Week 2: Ryan Weber

Today the mass media is often criticized as being wasteful and negative. When most people think of the media they think of fashion adds which portray an unhealthy body image for many young people, or promoting unhealthy fast food restaurants, or some only see the media as a form of entertainment to not be taken seriously. The mass media is however something which should be taken seriously in a positive way as well. Movies, commercials, and photo advertisements are all just a few ways that the public can more easily learn about things which are happening in the world around us.
In 2004 a Canadian film maker released a movie in which a man, Morgan Spurlock, consumed McDonalds fast food for every meal of each day. If the employees and the restaurant asked him if he would like to “super size’ his meal, he was required to say yes. Unfortunately only part way through his experiment he was forced to terminate early due to severe health risks. Although his experiment failed, his resulting documentary ‘Super Size Me’ gained massive attention throughout America. It is currently a very common film to be shown in elementary, middle, and high schools throughout the country, including my own. The film caused McDonalds to withdraw their “super size’ menu option as well as really began to spark a conversation in the U.S. about food quality and healthy lifestyles.
‘Super Size Me’ was not the only film to resonate with the entire country. In 2006 ‘An Inconvenient Truth’ was released in which Al Gore hoped to bring the issue of global warming to a worldwide discussion. He succeeded and received an Academy Award for best documentary of the year. Today global warming is a commonly discussed issue which can easily be, at least in part, accredited to this movie.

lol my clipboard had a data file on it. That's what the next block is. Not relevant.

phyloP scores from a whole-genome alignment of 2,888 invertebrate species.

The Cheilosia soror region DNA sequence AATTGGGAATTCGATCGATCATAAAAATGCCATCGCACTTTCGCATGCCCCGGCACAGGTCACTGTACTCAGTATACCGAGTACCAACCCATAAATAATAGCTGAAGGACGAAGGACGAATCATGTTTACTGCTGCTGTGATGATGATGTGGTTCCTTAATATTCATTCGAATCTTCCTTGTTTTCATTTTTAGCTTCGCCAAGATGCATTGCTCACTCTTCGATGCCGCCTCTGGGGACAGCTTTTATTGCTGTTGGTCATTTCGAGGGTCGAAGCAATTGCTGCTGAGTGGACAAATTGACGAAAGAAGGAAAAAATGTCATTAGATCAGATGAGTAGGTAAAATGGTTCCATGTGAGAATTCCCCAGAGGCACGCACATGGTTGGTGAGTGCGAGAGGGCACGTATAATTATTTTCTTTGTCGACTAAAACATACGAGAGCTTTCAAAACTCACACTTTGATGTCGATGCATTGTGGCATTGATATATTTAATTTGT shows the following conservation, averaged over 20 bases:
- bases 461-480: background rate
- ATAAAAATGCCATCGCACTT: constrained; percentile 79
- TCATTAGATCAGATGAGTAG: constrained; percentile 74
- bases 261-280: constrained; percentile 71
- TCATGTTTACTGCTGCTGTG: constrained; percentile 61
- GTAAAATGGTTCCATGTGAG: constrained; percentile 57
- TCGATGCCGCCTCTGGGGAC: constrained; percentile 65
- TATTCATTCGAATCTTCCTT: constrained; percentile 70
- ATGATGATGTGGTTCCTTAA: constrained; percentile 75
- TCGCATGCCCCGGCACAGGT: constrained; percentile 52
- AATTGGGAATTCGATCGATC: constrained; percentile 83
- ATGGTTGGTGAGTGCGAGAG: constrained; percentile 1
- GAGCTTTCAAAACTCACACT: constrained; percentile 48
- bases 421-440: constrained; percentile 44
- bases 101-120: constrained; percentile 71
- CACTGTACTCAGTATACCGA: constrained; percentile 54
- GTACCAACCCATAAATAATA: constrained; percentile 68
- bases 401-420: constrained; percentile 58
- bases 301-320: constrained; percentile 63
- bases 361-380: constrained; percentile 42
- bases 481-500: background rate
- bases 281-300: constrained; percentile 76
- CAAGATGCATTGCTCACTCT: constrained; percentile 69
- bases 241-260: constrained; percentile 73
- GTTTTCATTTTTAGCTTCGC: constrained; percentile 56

Movies aren’t the only form of mass media which can benefit our country. The Center of Disease Control, or CDC, has recently released a series of informational advertisements entitled, ‘Start Talking. Stop HIV’. These clips range from a 30 second message encouraging couples of the gay community to be open with their sexual partners to help stop the spread of HIV, to ones nearly five minutes long talking in depth to Men, with their partners, about their own diagnosis. Since the 1980’s HIV has been a serious problem in the Gay community within the U.S. but nobody seems to talk about it. Americans often think of HIV/AIDS as an epidemic that is contained within a region of Africa, but it is a reality, and it is something that many people, both men and women, are living with in the United States, right now. These advertisements are helping to encourage those who have been diagnosed with HIV to not be ashamed and be more open with their sexual partners to help stop its spread. They are also encouraging those who have not been diagnosed to begin the conversation to keep themselves safe.
I remember talking to my father, who was born in 1949, about the media back in the 1950’s. Mass media existed mainly through news papers and magazines. News traveled so slowly it would often be weeks before people in New Jersey learned of a Hurricane in Florida. Now that technology has advanced to where any piece of news and information is available at the tips of your fingers, with smart phones, tablets etc. why would we not continually use these resources to benefit the people of this country. The news is often shown depicting sad events happening in the world, but why not take these sad events and instead of report them, help to fix them through mass media. Although seemingly small, ‘Super Size Me’ helped to eliminate the truly unhealthy “super size’ option at McDonalds around the country, ‘An Inconvenient Truth’ helped spark a national conversation about the issue of global warming, and I hope to see these advertisements from the CDC, ‘Start Talking. Stop HIV’ truly begin to bring light to the issue that is HIV. The media can benefit so many people in the world, if only used the proper way.